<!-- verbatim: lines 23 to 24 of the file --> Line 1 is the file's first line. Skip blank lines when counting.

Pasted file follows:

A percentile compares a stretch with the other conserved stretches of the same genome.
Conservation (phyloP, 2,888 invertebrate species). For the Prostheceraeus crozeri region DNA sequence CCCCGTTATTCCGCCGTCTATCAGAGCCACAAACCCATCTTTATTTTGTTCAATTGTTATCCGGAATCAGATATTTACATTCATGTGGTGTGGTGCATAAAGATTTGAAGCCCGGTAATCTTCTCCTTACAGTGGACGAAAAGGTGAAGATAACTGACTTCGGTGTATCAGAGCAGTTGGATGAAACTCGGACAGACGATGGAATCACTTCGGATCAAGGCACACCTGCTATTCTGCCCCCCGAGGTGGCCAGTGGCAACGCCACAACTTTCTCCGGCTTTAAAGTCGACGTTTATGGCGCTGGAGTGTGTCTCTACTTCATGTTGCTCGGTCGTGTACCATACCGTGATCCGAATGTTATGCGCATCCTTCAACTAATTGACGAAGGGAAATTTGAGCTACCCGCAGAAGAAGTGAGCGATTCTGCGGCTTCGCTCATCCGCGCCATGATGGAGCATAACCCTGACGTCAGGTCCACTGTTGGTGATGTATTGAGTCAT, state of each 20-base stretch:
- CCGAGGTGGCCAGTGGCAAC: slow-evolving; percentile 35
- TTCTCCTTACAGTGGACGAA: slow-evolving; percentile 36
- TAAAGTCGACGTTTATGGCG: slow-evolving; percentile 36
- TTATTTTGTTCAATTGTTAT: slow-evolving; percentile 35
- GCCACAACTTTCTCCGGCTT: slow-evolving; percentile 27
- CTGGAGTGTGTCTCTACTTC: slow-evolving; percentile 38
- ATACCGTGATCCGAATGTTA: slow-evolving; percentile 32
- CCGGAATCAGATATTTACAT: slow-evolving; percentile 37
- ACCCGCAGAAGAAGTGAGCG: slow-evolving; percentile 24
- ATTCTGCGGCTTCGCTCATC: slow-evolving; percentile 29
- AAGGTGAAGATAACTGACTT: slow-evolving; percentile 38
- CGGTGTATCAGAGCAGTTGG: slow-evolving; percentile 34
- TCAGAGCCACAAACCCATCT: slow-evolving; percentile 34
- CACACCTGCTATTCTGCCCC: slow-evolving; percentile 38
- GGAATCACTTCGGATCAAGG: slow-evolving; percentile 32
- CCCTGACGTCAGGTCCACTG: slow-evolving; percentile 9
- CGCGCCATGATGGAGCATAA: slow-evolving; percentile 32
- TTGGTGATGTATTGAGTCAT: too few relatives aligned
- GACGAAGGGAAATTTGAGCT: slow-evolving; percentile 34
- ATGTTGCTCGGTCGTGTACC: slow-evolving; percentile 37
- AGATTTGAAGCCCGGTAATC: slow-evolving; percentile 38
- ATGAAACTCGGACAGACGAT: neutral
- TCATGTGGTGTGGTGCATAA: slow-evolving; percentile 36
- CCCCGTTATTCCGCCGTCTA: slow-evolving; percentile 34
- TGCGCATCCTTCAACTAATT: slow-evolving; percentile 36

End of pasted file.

- AGATTTGAAGCCCGGTAATC: slow-evolving; percentile 38
- ATGAAACTCGGACAGACGAT: neutral